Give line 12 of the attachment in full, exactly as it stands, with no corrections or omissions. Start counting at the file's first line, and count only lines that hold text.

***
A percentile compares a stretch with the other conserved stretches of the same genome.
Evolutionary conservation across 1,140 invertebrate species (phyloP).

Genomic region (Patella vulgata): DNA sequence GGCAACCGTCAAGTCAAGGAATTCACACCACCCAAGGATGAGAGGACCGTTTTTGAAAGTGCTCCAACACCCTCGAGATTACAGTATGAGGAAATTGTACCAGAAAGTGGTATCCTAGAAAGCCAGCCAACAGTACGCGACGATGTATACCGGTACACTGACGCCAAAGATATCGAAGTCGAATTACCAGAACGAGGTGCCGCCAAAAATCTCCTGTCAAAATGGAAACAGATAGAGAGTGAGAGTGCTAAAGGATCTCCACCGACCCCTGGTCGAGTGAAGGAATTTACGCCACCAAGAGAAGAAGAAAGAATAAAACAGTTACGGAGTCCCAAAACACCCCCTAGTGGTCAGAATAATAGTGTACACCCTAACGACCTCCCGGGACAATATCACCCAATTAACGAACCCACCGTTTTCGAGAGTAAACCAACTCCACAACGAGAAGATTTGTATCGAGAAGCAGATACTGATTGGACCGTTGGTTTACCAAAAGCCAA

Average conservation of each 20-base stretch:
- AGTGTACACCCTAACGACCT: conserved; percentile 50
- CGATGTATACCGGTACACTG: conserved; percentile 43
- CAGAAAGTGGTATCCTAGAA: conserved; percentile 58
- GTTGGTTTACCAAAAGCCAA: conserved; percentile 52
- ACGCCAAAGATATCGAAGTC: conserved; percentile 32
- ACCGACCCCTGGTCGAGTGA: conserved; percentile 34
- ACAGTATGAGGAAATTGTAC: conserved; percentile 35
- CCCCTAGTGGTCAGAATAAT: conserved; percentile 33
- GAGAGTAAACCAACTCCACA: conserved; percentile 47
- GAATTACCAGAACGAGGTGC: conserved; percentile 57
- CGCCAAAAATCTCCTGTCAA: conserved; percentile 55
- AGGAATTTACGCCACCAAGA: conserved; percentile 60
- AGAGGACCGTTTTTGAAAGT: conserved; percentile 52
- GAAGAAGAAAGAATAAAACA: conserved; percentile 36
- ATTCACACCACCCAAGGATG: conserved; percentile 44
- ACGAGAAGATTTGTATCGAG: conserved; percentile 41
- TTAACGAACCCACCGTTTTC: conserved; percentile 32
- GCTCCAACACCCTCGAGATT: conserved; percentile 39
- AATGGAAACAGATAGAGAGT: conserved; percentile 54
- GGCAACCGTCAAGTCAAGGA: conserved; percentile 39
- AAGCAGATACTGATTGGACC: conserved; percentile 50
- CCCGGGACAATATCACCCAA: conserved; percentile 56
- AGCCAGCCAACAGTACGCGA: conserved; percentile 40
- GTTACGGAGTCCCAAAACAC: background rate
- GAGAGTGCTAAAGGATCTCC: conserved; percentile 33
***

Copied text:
- CCCCTAGTGGTCAGAATAAT: conserved; percentile 33